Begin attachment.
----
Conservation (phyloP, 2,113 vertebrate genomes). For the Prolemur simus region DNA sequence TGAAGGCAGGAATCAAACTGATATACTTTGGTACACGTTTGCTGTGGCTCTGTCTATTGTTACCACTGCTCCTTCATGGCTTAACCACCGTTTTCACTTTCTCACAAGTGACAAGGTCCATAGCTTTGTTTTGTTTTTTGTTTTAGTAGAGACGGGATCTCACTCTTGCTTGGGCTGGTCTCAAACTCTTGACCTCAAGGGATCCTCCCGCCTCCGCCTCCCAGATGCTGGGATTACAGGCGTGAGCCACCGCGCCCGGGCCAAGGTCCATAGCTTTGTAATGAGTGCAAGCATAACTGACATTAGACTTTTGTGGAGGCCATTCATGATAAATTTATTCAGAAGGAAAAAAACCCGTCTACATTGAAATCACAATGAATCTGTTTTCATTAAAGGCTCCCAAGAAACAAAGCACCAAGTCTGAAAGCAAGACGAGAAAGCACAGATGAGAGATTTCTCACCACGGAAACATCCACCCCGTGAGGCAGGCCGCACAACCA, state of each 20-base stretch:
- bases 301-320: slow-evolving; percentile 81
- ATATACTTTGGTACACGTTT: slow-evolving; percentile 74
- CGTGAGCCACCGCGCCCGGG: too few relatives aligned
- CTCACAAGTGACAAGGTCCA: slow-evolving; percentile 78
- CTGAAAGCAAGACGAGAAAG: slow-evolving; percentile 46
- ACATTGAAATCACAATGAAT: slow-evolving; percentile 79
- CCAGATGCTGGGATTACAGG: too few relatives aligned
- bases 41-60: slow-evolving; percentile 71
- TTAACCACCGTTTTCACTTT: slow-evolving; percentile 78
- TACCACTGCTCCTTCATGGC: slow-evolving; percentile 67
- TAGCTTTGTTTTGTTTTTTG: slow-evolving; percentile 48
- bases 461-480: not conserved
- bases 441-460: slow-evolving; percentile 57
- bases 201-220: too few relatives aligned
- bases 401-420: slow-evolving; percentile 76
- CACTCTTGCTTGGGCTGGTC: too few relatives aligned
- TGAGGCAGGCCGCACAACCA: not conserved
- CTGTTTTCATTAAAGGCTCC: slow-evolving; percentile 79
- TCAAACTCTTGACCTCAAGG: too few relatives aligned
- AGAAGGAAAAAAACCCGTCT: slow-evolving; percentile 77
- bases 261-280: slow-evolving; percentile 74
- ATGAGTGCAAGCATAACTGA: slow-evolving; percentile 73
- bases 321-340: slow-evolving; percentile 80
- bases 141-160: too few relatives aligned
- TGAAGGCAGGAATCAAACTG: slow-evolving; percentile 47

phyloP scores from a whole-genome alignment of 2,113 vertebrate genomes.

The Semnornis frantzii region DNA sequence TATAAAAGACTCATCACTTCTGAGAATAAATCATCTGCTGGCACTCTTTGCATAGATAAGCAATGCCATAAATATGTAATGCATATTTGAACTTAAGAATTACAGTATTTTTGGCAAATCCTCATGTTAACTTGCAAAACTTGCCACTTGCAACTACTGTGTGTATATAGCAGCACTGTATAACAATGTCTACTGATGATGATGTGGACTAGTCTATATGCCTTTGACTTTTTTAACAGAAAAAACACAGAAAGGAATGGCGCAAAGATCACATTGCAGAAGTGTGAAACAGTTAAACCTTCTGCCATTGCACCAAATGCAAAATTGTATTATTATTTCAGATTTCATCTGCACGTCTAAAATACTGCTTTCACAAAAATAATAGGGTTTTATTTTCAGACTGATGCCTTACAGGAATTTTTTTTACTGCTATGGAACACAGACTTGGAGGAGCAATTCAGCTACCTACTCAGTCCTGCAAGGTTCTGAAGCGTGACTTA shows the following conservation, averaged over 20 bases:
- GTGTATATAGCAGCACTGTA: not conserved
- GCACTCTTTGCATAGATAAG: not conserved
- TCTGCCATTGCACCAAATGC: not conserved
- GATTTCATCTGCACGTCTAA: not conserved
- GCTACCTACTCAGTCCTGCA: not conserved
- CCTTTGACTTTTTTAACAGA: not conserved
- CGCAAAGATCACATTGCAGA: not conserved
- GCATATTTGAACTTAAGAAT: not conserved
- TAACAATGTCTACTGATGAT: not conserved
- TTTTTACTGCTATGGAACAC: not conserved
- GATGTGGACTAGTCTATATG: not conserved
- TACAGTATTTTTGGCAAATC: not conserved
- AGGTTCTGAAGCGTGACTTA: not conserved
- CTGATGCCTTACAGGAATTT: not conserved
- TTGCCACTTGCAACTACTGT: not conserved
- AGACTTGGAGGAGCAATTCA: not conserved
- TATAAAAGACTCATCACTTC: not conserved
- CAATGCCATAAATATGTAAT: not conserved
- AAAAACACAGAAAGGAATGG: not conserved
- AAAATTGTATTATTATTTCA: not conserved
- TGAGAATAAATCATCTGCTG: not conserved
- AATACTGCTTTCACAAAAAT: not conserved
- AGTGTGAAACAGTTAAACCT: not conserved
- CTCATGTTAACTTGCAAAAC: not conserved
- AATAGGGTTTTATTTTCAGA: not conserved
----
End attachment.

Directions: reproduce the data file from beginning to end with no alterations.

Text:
Conservation (phyloP, 2,113 vertebrate genomes). For the Prolemur simus region DNA sequence TGAAGGCAGGAATCAAACTGATATACTTTGGTACACGTTTGCTGTGGCTCTGTCTATTGTTACCACTGCTCCTTCATGGCTTAACCACCGTTTTCACTTTCTCACAAGTGACAAGGTCCATAGCTTTGTTTTGTTTTTTGTTTTAGTAGAGACGGGATCTCACTCTTGCTTGGGCTGGTCTCAAACTCTTGACCTCAAGGGATCCTCCCGCCTCCGCCTCCCAGATGCTGGGATTACAGGCGTGAGCCACCGCGCCCGGGCCAAGGTCCATAGCTTTGTAATGAGTGCAAGCATAACTGACATTAGACTTTTGTGGAGGCCATTCATGATAAATTTATTCAGAAGGAAAAAAACCCGTCTACATTGAAATCACAATGAATCTGTTTTCATTAAAGGCTCCCAAGAAACAAAGCACCAAGTCTGAAAGCAAGACGAGAAAGCACAGATGAGAGATTTCTCACCACGGAAACATCCACCCCGTGAGGCAGGCCGCACAACCA, state of each 20-base stretch:
- bases 301-320: slow-evolving; percentile 81
- ATATACTTTGGTACACGTTT: slow-evolving; percentile 74
- CGTGAGCCACCGCGCCCGGG: too few relatives aligned
- CTCACAAGTGACAAGGTCCA: slow-evolving; percentile 78
- CTGAAAGCAAGACGAGAAAG: slow-evolving; percentile 46
- ACATTGAAATCACAATGAAT: slow-evolving; percentile 79
- CCAGATGCTGGGATTACAGG: too few relatives aligned
- bases 41-60: slow-evolving; percentile 71
- TTAACCACCGTTTTCACTTT: slow-evolving; percentile 78
- TACCACTGCTCCTTCATGGC: slow-evolving; percentile 67
- TAGCTTTGTTTTGTTTTTTG: slow-evolving; percentile 48
- bases 461-480: not conserved
- bases 441-460: slow-evolving; percentile 57
- bases 201-220: too few relatives aligned
- bases 401-420: slow-evolving; percentile 76
- CACTCTTGCTTGGGCTGGTC: too few relatives aligned
- TGAGGCAGGCCGCACAACCA: not conserved
- CTGTTTTCATTAAAGGCTCC: slow-evolving; percentile 79
- TCAAACTCTTGACCTCAAGG: too few relatives aligned
- AGAAGGAAAAAAACCCGTCT: slow-evolving; percentile 77
- bases 261-280: slow-evolving; percentile 74
- ATGAGTGCAAGCATAACTGA: slow-evolving; percentile 73
- bases 321-340: slow-evolving; percentile 80
- bases 141-160: too few relatives aligned
- TGAAGGCAGGAATCAAACTG: slow-evolving; percentile 47

phyloP scores from a whole-genome alignment of 2,113 vertebrate genomes.

The Semnornis frantzii region DNA sequence TATAAAAGACTCATCACTTCTGAGAATAAATCATCTGCTGGCACTCTTTGCATAGATAAGCAATGCCATAAATATGTAATGCATATTTGAACTTAAGAATTACAGTATTTTTGGCAAATCCTCATGTTAACTTGCAAAACTTGCCACTTGCAACTACTGTGTGTATATAGCAGCACTGTATAACAATGTCTACTGATGATGATGTGGACTAGTCTATATGCCTTTGACTTTTTTAACAGAAAAAACACAGAAAGGAATGGCGCAAAGATCACATTGCAGAAGTGTGAAACAGTTAAACCTTCTGCCATTGCACCAAATGCAAAATTGTATTATTATTTCAGATTTCATCTGCACGTCTAAAATACTGCTTTCACAAAAATAATAGGGTTTTATTTTCAGACTGATGCCTTACAGGAATTTTTTTTACTGCTATGGAACACAGACTTGGAGGAGCAATTCAGCTACCTACTCAGTCCTGCAAGGTTCTGAAGCGTGACTTA shows the following conservation, averaged over 20 bases:
- GTGTATATAGCAGCACTGTA: not conserved
- GCACTCTTTGCATAGATAAG: not conserved
- TCTGCCATTGCACCAAATGC: not conserved
- GATTTCATCTGCACGTCTAA: not conserved
- GCTACCTACTCAGTCCTGCA: not conserved
- CCTTTGACTTTTTTAACAGA: not conserved
- CGCAAAGATCACATTGCAGA: not conserved
- GCATATTTGAACTTAAGAAT: not conserved
- TAACAATGTCTACTGATGAT: not conserved
- TTTTTACTGCTATGGAACAC: not conserved
- GATGTGGACTAGTCTATATG: not conserved
- TACAGTATTTTTGGCAAATC: not conserved
- AGGTTCTGAAGCGTGACTTA: not conserved
- CTGATGCCTTACAGGAATTT: not conserved
- TTGCCACTTGCAACTACTGT: not conserved
- AGACTTGGAGGAGCAATTCA: not conserved
- TATAAAAGACTCATCACTTC: not conserved
- CAATGCCATAAATATGTAAT: not conserved
- AAAAACACAGAAAGGAATGG: not conserved
- AAAATTGTATTATTATTTCA: not conserved
- TGAGAATAAATCATCTGCTG: not conserved
- AATACTGCTTTCACAAAAAT: not conserved
- AGTGTGAAACAGTTAAACCT: not conserved
- CTCATGTTAACTTGCAAAAC: not conserved
- AATAGGGTTTTATTTTCAGA: not conserved